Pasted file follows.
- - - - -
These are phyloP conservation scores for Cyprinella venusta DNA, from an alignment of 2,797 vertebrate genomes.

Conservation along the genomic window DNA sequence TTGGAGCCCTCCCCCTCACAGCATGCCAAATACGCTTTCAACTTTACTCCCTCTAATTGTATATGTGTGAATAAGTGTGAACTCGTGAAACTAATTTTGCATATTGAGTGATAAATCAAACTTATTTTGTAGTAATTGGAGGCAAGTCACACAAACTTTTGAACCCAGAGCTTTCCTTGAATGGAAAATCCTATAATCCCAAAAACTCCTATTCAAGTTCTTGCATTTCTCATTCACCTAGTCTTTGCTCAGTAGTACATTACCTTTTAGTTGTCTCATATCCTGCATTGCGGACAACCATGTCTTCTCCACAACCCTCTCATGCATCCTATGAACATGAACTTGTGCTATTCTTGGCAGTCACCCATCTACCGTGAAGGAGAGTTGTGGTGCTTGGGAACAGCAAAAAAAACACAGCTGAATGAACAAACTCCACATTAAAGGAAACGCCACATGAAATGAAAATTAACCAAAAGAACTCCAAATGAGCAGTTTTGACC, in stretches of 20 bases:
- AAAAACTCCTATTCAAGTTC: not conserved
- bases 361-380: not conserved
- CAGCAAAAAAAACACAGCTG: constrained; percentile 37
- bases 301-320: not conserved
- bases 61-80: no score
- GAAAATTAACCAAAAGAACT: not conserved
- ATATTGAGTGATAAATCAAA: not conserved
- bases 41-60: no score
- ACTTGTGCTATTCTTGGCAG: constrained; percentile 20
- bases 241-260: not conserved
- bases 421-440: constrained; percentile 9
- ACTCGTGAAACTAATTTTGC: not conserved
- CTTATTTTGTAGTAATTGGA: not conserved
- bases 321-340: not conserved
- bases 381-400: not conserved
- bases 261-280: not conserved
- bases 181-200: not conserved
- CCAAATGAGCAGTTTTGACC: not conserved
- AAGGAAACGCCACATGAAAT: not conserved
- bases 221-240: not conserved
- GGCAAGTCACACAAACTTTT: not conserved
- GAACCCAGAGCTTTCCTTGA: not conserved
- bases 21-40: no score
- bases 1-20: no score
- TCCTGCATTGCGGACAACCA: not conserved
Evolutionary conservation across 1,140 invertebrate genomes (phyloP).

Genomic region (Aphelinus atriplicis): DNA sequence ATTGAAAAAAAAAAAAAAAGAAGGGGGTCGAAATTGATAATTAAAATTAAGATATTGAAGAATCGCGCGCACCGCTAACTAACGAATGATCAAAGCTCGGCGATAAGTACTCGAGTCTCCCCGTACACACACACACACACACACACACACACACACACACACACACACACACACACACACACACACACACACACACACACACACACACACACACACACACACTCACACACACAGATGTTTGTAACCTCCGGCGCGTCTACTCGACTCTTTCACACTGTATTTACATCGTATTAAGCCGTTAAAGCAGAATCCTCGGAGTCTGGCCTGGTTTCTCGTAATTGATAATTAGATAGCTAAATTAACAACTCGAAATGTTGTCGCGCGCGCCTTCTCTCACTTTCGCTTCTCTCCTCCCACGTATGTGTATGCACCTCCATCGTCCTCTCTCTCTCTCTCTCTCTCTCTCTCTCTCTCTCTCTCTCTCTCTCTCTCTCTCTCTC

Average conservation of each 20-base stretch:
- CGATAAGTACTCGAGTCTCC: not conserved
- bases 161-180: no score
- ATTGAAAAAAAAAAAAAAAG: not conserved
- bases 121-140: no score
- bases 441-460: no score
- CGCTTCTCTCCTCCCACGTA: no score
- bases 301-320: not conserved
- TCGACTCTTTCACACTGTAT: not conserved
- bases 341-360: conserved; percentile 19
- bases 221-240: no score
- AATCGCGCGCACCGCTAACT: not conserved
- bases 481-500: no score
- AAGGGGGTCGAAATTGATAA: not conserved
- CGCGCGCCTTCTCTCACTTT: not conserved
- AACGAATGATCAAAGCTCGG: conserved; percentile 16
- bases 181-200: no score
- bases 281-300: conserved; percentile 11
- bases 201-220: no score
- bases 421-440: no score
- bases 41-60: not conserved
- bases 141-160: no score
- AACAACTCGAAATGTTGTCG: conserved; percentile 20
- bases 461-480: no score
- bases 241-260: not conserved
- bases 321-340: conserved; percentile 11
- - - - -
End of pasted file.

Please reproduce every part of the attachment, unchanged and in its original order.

These are phyloP conservation scores for Cyprinella venusta DNA, from an alignment of 2,797 vertebrate genomes.

Conservation along the genomic window DNA sequence TTGGAGCCCTCCCCCTCACAGCATGCCAAATACGCTTTCAACTTTACTCCCTCTAATTGTATATGTGTGAATAAGTGTGAACTCGTGAAACTAATTTTGCATATTGAGTGATAAATCAAACTTATTTTGTAGTAATTGGAGGCAAGTCACACAAACTTTTGAACCCAGAGCTTTCCTTGAATGGAAAATCCTATAATCCCAAAAACTCCTATTCAAGTTCTTGCATTTCTCATTCACCTAGTCTTTGCTCAGTAGTACATTACCTTTTAGTTGTCTCATATCCTGCATTGCGGACAACCATGTCTTCTCCACAACCCTCTCATGCATCCTATGAACATGAACTTGTGCTATTCTTGGCAGTCACCCATCTACCGTGAAGGAGAGTTGTGGTGCTTGGGAACAGCAAAAAAAACACAGCTGAATGAACAAACTCCACATTAAAGGAAACGCCACATGAAATGAAAATTAACCAAAAGAACTCCAAATGAGCAGTTTTGACC, in stretches of 20 bases:
- AAAAACTCCTATTCAAGTTC: not conserved
- bases 361-380: not conserved
- CAGCAAAAAAAACACAGCTG: constrained; percentile 37
- bases 301-320: not conserved
- bases 61-80: no score
- GAAAATTAACCAAAAGAACT: not conserved
- ATATTGAGTGATAAATCAAA: not conserved
- bases 41-60: no score
- ACTTGTGCTATTCTTGGCAG: constrained; percentile 20
- bases 241-260: not conserved
- bases 421-440: constrained; percentile 9
- ACTCGTGAAACTAATTTTGC: not conserved
- CTTATTTTGTAGTAATTGGA: not conserved
- bases 321-340: not conserved
- bases 381-400: not conserved
- bases 261-280: not conserved
- bases 181-200: not conserved
- CCAAATGAGCAGTTTTGACC: not conserved
- AAGGAAACGCCACATGAAAT: not conserved
- bases 221-240: not conserved
- GGCAAGTCACACAAACTTTT: not conserved
- GAACCCAGAGCTTTCCTTGA: not conserved
- bases 21-40: no score
- bases 1-20: no score
- TCCTGCATTGCGGACAACCA: not conserved
Evolutionary conservation across 1,140 invertebrate genomes (phyloP).

Genomic region (Aphelinus atriplicis): DNA sequence ATTGAAAAAAAAAAAAAAAGAAGGGGGTCGAAATTGATAATTAAAATTAAGATATTGAAGAATCGCGCGCACCGCTAACTAACGAATGATCAAAGCTCGGCGATAAGTACTCGAGTCTCCCCGTACACACACACACACACACACACACACACACACACACACACACACACACACACACACACACACACACACACACACACACACACACACACACACACACACTCACACACACAGATGTTTGTAACCTCCGGCGCGTCTACTCGACTCTTTCACACTGTATTTACATCGTATTAAGCCGTTAAAGCAGAATCCTCGGAGTCTGGCCTGGTTTCTCGTAATTGATAATTAGATAGCTAAATTAACAACTCGAAATGTTGTCGCGCGCGCCTTCTCTCACTTTCGCTTCTCTCCTCCCACGTATGTGTATGCACCTCCATCGTCCTCTCTCTCTCTCTCTCTCTCTCTCTCTCTCTCTCTCTCTCTCTCTCTCTCTCTCTCTC

Average conservation of each 20-base stretch:
- CGATAAGTACTCGAGTCTCC: not conserved
- bases 161-180: no score
- ATTGAAAAAAAAAAAAAAAG: not conserved
- bases 121-140: no score
- bases 441-460: no score
- CGCTTCTCTCCTCCCACGTA: no score
- bases 301-320: not conserved
- TCGACTCTTTCACACTGTAT: not conserved
- bases 341-360: conserved; percentile 19
- bases 221-240: no score
- AATCGCGCGCACCGCTAACT: not conserved
- bases 481-500: no score
- AAGGGGGTCGAAATTGATAA: not conserved
- CGCGCGCCTTCTCTCACTTT: not conserved
- AACGAATGATCAAAGCTCGG: conserved; percentile 16
- bases 181-200: no score
- bases 281-300: conserved; percentile 11
- bases 201-220: no score
- bases 421-440: no score
- bases 41-60: not conserved
- bases 141-160: no score
- AACAACTCGAAATGTTGTCG: conserved; percentile 20
- bases 461-480: no score
- bases 241-260: not conserved
- bases 321-340: conserved; percentile 11